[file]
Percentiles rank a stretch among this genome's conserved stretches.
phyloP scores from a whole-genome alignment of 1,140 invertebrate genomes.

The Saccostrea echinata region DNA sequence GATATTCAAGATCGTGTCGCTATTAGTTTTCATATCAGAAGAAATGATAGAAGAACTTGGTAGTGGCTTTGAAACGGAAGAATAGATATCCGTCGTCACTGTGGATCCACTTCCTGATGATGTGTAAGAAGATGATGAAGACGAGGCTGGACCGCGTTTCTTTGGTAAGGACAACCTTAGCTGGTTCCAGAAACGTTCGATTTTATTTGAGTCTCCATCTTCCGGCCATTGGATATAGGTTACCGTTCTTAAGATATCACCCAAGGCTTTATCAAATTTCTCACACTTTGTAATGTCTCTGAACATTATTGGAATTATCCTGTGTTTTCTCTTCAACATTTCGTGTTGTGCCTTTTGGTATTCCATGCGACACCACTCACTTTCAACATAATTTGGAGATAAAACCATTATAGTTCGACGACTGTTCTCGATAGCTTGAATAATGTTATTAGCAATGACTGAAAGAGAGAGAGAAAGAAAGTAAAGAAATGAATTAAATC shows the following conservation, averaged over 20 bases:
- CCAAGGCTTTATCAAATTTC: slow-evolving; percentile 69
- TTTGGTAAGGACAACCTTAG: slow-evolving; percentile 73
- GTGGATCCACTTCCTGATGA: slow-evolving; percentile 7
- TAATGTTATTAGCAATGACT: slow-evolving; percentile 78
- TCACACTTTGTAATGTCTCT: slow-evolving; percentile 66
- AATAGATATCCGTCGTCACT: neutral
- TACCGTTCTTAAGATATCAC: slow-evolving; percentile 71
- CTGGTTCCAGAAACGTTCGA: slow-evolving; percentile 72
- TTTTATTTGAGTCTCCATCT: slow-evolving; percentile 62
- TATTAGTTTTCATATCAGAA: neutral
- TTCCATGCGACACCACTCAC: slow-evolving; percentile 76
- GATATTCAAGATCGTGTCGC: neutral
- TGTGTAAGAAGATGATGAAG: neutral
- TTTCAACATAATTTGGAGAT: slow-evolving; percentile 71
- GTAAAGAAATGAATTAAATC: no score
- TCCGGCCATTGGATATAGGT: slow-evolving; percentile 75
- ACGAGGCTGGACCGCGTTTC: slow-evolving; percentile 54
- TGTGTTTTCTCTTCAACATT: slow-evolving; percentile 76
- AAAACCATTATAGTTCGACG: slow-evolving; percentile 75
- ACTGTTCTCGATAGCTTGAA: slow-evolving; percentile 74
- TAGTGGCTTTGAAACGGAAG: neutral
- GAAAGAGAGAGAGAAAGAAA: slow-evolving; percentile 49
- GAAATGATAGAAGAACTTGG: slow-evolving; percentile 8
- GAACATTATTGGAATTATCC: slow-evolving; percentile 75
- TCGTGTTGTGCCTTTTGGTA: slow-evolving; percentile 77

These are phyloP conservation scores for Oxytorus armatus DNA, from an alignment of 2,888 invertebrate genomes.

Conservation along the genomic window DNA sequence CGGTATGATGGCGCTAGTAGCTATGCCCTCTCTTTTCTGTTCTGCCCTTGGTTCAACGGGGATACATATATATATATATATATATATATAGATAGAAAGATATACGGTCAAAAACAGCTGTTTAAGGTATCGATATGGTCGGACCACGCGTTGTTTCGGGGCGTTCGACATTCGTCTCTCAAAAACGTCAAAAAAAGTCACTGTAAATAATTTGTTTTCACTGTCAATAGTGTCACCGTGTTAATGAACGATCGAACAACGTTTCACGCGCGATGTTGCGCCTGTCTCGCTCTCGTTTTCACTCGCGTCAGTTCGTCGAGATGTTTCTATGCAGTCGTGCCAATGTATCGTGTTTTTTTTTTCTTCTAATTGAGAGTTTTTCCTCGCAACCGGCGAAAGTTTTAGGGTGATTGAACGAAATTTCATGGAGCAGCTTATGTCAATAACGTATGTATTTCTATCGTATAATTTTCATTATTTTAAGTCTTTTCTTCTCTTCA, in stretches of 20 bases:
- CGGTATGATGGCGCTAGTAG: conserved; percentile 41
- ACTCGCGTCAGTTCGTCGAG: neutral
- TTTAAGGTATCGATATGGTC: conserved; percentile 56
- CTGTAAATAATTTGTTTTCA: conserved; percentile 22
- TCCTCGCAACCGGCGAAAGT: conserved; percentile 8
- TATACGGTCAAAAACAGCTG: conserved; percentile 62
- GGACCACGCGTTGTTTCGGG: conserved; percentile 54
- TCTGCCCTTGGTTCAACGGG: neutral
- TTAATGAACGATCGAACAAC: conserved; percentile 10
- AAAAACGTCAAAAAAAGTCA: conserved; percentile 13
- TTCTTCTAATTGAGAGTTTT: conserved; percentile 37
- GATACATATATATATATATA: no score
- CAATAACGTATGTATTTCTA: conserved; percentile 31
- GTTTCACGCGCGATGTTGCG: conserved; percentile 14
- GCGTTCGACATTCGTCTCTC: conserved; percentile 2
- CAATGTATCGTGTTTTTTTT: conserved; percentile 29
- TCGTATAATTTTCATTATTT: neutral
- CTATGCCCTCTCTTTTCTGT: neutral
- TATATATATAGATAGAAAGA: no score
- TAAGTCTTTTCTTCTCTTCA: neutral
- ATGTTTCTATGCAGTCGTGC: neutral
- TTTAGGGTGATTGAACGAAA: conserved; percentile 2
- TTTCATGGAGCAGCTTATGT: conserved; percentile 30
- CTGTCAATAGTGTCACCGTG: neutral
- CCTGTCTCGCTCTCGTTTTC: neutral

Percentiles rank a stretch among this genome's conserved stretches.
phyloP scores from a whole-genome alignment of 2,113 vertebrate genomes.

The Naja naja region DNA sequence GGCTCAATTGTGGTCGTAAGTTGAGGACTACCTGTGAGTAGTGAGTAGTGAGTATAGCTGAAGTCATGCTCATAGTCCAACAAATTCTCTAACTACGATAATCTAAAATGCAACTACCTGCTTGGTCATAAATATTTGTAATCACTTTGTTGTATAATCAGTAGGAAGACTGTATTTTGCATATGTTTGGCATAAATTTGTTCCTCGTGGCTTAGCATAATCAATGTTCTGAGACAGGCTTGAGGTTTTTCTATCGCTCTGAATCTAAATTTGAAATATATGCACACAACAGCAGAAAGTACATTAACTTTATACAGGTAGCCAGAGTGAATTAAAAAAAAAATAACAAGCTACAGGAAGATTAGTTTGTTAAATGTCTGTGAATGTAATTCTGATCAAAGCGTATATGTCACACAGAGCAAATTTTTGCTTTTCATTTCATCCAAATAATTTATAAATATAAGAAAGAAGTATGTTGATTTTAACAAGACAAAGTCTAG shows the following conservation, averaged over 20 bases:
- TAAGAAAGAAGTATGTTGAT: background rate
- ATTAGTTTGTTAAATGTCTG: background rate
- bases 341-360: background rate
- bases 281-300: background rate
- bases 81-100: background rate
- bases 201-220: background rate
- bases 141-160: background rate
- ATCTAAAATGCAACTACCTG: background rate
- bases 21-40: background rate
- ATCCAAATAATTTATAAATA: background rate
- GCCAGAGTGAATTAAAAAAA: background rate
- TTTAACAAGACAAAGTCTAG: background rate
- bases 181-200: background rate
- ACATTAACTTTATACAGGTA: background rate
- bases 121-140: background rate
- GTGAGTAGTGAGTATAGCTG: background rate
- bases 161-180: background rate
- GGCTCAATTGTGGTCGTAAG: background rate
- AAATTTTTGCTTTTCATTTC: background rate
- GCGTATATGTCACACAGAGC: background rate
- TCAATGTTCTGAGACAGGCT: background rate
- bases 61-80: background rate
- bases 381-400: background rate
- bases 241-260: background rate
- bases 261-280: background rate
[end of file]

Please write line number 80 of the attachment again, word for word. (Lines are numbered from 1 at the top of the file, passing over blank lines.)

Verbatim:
- bases 61-80: background rate